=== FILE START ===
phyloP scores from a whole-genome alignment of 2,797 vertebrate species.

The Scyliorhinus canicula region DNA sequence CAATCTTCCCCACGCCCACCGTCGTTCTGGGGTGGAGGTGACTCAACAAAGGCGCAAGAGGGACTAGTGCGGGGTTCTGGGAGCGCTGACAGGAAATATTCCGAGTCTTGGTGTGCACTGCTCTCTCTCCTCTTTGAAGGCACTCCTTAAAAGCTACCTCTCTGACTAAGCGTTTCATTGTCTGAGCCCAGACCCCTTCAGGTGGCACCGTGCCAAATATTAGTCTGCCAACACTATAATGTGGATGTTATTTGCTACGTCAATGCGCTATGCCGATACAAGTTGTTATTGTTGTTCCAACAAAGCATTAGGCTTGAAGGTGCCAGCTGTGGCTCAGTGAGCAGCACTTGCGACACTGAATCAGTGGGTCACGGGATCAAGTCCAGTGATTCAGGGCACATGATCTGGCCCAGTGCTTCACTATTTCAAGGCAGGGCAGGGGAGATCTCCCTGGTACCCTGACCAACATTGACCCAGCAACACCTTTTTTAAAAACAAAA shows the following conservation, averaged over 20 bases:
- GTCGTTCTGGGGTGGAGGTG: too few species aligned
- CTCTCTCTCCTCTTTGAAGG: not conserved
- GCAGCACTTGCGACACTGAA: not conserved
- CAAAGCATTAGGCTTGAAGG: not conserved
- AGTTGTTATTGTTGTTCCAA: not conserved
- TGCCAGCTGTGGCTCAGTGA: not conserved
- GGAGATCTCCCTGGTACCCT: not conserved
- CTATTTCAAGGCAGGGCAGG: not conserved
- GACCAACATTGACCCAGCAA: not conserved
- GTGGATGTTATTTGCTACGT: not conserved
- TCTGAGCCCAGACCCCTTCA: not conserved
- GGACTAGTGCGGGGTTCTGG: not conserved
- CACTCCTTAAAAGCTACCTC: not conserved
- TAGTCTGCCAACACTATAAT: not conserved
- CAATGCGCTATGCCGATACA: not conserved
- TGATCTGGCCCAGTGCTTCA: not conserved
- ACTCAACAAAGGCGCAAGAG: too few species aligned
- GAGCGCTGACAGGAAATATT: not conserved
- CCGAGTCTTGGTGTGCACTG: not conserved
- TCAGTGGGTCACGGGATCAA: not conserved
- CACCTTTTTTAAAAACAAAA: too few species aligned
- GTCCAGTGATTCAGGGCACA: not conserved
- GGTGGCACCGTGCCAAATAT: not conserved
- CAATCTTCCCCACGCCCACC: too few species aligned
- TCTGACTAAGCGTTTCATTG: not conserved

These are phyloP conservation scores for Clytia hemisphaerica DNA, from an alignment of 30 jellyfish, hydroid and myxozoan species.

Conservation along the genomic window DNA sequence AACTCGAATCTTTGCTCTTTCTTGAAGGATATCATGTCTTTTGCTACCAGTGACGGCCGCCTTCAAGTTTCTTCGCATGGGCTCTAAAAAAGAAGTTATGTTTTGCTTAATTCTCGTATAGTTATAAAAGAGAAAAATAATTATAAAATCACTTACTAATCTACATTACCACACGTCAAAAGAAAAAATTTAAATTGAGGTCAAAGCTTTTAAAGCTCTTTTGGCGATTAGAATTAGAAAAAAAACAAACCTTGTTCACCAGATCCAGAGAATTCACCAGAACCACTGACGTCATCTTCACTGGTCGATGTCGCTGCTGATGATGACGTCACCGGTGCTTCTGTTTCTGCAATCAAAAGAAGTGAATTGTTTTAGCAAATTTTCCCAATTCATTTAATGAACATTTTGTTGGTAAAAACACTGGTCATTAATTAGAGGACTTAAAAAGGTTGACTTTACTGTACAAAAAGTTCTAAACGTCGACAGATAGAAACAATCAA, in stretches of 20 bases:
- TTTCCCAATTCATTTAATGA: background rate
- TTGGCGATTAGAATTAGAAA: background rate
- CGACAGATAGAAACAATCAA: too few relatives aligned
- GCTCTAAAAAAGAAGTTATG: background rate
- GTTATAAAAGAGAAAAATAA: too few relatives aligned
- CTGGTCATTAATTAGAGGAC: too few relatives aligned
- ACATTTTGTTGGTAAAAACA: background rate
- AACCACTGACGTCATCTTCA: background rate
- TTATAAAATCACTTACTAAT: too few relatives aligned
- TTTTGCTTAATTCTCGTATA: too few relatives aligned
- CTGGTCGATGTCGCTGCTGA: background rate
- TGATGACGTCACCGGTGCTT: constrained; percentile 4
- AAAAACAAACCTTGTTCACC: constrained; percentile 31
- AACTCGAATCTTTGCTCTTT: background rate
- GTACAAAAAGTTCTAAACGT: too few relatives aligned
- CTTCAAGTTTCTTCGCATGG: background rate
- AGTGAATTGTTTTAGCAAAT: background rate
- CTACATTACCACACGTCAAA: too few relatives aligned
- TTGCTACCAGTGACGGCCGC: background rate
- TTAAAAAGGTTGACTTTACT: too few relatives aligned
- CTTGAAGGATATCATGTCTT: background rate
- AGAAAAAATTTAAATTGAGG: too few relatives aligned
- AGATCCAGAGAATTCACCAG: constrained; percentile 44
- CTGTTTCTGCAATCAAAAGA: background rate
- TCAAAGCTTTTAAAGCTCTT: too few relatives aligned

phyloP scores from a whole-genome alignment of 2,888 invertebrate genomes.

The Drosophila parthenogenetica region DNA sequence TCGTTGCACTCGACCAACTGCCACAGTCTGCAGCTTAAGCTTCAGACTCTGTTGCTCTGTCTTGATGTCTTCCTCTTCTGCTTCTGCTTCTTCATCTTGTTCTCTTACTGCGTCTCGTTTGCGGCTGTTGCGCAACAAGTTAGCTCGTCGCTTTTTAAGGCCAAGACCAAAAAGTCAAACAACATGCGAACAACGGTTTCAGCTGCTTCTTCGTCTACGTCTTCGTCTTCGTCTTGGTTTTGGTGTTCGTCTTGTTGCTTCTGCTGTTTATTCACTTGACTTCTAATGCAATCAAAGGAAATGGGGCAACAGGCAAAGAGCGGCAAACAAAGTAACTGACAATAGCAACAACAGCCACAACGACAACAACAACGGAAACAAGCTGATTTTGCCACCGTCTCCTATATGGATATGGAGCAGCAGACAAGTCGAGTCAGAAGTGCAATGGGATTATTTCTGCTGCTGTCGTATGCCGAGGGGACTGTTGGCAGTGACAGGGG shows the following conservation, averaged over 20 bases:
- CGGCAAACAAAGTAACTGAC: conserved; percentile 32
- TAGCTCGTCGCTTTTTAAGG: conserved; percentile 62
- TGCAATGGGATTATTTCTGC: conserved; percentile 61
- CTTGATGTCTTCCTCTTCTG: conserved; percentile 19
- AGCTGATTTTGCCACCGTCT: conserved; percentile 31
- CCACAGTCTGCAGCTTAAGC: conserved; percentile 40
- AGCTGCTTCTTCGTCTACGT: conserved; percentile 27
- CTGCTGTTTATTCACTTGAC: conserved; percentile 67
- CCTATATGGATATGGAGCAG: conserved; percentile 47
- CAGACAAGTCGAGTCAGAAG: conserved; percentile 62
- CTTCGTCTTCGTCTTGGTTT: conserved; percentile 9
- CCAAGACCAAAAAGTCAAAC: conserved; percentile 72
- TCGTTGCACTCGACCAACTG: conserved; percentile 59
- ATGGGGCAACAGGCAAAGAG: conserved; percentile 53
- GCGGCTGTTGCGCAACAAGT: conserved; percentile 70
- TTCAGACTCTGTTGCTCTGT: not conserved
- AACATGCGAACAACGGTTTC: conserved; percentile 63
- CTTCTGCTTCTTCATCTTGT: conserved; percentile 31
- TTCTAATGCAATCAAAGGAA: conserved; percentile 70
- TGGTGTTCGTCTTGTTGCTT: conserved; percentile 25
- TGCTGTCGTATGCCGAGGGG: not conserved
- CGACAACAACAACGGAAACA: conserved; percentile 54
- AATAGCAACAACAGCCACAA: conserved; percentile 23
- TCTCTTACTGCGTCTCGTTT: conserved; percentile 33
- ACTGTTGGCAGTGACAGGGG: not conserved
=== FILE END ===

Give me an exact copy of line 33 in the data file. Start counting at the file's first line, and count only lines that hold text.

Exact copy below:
- GCTCTAAAAAAGAAGTTATG: background rate